Recap: The Lowbrow Reader Variety Hour at Housing Works


In honor of Manhattan comedy journal The Lowbrow Reader’s new issue, Housing Works Bookstore hosted The Lowbrow Reader Variety Hour last night. Variety was indeed the key: the event featured musical performances, a reading, and a comedy routine.

The evening commenced with oddball musician Peter Stampfel and the Ether Frolic Mob. The farcical performance of the eponymous Stampfel, who howled and grimaced comically while playing souring notes throughout the set, made one wonder if Christopher Guest was filming a sequel for A Mighty Wind from somewhere in the back.

A reading by Gilbert Rogin followed the hokey folk trio. Rogin was published regularly in the New Yorker in the ’60s and ’70s, while concurrently acting as the managing editor of Sports Illustrated. He later founded the now-defunct Vibe Magazine alongside Quincy Jones. He has since fallen out of the literary scene. Now 79, Rogin’s revival is small but sweet – his out-of-print books will go back into production, and The Lowbrow Reader just published his first story in three decades.

“Can you be a writer if you can’t read your writing?” he commented, self-aware of his rusty performance. Nonetheless, the tenderness he felt for his subject, boxer Muhammed Ali, was obviously just as strong as when he’d written the piece ages ago.

Perky Larkin Grimm swiftly changed the tone when she took the stage next, showcasing a splayed peacock feather in her hair and a commanding stage presence. She encouraged audience participation during one of her songs, and easily contorted her loud clear voice into impressive animalistic sounds.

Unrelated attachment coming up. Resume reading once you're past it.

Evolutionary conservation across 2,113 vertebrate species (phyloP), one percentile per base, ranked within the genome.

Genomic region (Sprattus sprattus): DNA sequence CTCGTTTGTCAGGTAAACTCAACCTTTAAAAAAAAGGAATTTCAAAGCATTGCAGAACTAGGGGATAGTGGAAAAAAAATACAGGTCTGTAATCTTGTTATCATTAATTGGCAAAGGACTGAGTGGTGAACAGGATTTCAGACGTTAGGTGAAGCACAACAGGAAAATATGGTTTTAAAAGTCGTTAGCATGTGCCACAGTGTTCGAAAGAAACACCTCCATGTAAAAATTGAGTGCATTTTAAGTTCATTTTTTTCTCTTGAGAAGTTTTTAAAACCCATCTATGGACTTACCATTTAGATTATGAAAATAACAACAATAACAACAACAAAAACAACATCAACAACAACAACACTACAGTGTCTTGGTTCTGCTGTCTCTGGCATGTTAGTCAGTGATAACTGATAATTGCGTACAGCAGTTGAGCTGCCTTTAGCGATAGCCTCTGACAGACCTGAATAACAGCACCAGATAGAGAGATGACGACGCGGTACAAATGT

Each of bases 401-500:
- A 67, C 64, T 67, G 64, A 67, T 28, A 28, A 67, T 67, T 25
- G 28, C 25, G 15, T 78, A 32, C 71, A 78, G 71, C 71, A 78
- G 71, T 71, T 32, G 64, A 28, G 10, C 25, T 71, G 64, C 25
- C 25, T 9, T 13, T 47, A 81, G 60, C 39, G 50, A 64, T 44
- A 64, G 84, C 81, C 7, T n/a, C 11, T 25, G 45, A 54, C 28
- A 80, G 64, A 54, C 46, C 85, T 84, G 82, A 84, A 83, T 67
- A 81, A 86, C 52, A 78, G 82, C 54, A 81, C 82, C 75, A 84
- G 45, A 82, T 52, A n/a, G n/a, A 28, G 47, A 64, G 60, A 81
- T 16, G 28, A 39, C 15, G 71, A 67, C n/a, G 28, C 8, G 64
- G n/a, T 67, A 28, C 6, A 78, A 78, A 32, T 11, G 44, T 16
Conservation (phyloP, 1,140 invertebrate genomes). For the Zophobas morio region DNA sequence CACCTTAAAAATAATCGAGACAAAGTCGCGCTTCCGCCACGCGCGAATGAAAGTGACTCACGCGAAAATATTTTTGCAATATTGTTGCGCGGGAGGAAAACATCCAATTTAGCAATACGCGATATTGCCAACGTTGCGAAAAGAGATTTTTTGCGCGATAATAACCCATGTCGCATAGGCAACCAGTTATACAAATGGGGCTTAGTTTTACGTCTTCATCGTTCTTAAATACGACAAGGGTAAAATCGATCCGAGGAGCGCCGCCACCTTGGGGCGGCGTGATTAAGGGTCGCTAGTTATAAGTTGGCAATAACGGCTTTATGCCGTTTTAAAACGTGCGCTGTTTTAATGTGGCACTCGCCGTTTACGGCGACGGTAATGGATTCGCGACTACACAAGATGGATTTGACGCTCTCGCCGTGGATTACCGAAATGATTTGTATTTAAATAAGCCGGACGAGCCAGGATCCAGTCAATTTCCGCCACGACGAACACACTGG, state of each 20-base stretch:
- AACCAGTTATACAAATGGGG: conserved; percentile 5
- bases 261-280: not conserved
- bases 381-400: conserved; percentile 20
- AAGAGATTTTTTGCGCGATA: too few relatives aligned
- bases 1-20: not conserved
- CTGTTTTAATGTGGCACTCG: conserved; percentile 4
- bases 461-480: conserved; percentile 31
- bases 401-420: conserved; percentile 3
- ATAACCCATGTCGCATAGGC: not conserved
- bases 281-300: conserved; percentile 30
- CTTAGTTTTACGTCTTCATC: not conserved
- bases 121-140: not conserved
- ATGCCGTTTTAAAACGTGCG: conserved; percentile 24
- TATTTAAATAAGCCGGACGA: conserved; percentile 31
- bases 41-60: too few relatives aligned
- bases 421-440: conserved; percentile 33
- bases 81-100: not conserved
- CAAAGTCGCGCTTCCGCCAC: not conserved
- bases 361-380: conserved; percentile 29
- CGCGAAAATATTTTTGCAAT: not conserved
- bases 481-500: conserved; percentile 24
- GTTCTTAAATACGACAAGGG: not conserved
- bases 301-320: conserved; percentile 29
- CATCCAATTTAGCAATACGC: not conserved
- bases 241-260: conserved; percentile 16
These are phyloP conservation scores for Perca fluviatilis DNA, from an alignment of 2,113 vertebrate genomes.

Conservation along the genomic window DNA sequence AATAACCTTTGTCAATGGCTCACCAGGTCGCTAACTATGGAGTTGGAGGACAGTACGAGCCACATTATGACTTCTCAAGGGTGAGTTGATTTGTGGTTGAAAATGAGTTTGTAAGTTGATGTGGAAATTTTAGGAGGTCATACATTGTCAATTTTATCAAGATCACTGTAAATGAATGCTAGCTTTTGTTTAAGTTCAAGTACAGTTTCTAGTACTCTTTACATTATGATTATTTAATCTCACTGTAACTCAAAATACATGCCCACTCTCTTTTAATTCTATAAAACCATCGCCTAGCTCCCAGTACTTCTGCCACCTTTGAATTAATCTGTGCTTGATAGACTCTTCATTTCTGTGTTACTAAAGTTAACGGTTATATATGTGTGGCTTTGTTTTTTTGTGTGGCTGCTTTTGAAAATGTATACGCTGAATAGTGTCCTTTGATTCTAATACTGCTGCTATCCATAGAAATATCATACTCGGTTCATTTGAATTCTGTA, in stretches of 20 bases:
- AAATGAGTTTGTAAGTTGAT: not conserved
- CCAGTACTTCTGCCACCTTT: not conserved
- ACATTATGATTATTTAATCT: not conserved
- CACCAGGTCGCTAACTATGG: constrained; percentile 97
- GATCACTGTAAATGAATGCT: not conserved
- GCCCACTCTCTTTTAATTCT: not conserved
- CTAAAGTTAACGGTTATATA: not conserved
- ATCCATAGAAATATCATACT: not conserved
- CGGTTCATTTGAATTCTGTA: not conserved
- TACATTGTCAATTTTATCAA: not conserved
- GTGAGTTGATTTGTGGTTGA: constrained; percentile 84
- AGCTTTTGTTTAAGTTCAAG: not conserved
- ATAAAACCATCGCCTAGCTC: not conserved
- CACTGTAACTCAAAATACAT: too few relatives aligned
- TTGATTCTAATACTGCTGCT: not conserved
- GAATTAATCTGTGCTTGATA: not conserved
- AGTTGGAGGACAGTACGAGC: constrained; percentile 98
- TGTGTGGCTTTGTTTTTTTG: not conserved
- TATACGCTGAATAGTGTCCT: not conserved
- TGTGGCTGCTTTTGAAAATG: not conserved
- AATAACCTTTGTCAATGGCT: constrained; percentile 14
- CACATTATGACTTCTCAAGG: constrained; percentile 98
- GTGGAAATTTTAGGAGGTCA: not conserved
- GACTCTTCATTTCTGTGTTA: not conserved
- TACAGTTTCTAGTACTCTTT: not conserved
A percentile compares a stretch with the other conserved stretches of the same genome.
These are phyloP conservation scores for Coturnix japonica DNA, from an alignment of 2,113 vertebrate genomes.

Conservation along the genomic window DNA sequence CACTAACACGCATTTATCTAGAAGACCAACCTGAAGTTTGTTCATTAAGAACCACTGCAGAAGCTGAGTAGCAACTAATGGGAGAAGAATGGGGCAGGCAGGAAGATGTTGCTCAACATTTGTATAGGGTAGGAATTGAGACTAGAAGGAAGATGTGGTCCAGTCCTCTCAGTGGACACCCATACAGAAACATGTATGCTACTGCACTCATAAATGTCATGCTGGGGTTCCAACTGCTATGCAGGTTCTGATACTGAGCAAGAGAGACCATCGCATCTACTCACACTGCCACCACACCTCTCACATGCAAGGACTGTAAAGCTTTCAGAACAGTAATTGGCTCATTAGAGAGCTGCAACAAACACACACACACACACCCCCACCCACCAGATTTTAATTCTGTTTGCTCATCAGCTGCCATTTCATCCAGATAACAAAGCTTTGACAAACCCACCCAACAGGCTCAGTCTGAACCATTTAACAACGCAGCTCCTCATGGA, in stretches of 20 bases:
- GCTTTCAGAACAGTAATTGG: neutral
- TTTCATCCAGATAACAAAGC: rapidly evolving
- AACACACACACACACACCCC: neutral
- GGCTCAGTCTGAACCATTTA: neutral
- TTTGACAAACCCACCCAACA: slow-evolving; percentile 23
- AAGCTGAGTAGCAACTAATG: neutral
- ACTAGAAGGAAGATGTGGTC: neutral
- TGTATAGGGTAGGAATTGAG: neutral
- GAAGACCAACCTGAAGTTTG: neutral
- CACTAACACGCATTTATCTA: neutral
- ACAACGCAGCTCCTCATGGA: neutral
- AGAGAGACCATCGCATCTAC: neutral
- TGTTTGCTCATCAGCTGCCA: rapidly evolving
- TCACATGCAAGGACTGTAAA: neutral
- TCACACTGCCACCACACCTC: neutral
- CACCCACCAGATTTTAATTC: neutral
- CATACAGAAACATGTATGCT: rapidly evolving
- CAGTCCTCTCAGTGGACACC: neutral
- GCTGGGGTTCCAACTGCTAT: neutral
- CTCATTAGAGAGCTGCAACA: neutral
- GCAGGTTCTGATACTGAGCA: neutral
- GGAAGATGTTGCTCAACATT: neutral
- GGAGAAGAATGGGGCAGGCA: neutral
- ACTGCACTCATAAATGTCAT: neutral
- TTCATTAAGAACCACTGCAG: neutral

John Mulaney, SNL writer and quick-witted commentator on weekly media ridiculousness for VH1’s Best Week Ever, followed her and nailed it. He claimed he’d been nervous — alleging that literary crowd at Housing Works was intimidating, and he’d been worried that he’d be bringing the bar down, “like drawing a dick on a Rothko.” Mulney shuttled between the subjects of Girl Scout cookies (thin mints – he loves them but feels uncomfortable harassing young girls in berets), Greenpoint, and the troubles of New York City real estate (the prison cell featured in the movie Public Enemies started looking good to him). His astute commentary never once veered into schticky or obnoxious, yet it wasn’t docile or predictable either.

Last in the line-up: sibling duo Fiery Furnaces. Eleanor’s stage presence was adorably skittish (she admitted to being a bit disconcerted by the quiet of the venue and stated “I’m used to doing more headbanging”) and hid behind her bangs. As she and Matt played songs from their new album, including “Cut the Cake,” and a hybrid of “I’m Going Away” and “Charmaine Champagne,” their performance was wonderfully pared-down and hushed, a simple showcase of two fine talents.

Overall, it was indeed a Variety hour – the inconsistencies were charming in their own, well, lowbrow way.